Secondly, among many Native traditionalists, pipe bowls with stems were, and continue to be a tool used for prayer, a way to communicate with the Creator. Traditionalists believe that when the pipe bowl and stem are joined, the pipe becomes ‘active,’ and ready for use within a ceremonial context. Many museums pay careful attention not to join the two together for display or publication out of respect for Native cultural traditions. But not in the “The Plains Indians: Artists of Earth and Sky” catalog. There are several instances where the two are joined together on pages 114, 198, and 222. For many Native traditionalists, this is offensive.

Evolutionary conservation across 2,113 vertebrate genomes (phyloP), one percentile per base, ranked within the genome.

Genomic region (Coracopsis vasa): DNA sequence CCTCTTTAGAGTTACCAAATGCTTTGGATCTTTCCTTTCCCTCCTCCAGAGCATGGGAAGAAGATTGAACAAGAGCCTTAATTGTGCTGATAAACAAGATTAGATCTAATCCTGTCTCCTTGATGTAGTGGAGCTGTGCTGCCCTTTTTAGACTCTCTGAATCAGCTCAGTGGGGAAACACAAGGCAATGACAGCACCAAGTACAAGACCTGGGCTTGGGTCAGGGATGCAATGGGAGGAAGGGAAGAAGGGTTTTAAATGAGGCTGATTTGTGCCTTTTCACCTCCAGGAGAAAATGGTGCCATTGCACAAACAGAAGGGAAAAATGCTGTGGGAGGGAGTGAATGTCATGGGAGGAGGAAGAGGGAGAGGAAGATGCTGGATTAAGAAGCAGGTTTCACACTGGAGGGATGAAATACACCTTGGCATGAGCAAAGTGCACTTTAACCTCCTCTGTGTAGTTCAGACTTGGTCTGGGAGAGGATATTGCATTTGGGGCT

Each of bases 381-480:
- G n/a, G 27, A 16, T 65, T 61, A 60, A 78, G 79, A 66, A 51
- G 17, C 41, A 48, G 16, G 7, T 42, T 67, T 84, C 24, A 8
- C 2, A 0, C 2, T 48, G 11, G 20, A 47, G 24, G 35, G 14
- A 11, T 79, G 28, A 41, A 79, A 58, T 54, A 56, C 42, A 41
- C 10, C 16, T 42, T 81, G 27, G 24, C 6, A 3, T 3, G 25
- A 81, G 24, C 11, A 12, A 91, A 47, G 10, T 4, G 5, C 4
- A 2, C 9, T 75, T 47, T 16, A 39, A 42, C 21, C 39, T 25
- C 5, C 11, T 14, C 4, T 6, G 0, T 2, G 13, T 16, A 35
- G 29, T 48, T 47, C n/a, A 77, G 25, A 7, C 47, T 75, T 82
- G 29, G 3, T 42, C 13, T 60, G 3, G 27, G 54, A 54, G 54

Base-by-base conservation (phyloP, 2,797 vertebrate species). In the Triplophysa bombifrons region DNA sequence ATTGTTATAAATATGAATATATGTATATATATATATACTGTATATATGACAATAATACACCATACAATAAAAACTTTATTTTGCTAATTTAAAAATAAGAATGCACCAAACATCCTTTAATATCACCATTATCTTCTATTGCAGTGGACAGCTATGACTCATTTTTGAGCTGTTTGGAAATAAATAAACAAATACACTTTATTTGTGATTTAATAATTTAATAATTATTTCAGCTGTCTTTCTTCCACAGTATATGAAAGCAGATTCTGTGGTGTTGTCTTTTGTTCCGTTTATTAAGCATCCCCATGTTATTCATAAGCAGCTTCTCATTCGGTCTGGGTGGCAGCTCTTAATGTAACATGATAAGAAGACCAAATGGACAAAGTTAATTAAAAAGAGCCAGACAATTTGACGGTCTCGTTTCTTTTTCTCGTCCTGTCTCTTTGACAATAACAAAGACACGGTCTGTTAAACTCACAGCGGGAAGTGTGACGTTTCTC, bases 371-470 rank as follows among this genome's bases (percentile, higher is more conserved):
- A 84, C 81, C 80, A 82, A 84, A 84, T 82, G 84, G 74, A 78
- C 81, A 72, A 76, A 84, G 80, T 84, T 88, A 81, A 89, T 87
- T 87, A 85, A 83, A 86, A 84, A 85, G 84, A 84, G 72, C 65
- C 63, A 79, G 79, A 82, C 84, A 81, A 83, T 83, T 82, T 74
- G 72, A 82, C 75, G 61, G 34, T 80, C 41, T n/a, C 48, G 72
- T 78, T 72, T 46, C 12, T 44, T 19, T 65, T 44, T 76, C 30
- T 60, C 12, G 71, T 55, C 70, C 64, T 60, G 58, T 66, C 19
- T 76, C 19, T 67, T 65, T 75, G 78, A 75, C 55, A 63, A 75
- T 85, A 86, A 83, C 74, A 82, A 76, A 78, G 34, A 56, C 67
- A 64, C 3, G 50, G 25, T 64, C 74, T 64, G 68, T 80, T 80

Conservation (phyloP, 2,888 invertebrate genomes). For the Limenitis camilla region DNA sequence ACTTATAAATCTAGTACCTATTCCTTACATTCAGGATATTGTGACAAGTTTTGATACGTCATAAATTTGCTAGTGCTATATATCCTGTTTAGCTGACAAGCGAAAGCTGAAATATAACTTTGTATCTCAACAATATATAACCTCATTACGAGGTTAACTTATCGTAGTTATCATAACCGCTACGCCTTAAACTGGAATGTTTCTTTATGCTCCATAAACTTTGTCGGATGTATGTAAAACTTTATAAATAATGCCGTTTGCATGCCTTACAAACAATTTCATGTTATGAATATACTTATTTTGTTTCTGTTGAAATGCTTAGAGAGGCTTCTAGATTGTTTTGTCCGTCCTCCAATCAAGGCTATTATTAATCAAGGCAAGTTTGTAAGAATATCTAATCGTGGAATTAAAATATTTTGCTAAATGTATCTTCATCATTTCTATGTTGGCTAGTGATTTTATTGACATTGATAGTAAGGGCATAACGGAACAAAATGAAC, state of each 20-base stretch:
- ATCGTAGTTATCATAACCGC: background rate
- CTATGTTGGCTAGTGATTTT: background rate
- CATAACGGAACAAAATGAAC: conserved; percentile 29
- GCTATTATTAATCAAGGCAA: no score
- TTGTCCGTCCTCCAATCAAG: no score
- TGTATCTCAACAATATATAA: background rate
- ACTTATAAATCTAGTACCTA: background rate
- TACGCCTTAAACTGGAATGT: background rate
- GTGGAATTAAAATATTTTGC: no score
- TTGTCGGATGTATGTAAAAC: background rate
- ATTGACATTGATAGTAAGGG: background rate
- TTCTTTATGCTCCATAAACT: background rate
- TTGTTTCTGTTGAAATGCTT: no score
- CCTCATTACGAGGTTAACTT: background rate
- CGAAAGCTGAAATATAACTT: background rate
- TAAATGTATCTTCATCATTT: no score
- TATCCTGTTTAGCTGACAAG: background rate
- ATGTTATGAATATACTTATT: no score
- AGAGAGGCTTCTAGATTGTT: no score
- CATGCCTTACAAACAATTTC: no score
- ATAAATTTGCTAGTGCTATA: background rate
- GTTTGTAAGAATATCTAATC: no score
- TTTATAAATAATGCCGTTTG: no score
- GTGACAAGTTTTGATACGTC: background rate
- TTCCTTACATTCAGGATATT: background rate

An exhibition encompasses more than just the display of objects; one must examine the entirety including programming, advertising, and educational material. These are the aspects of an exhibition that average visitor consumes. In Europe, the main advertising image was that of a lone feathered headdress floating magically in a field of tall green grass. The majestic Plains Indian. Romantic, nameless, and faceless. Surprisingly, this perspective is compatible with the theme of the show, a general overview of a cultural region. Despite the fact that many museums have moved away from survey shows, in favor of digging deeper into a subject, understanding that Native art and culture is complex. I have previously mentioned the programming of the exhibition that included Native involvement, but we also need to examine the educational materials that were produced. The first and the organizing venue, was Musée du quai Branly, located in Paris, France. Known for their outstanding ethnographic collections, it also serves as a beacon for everything non-Western in Europe.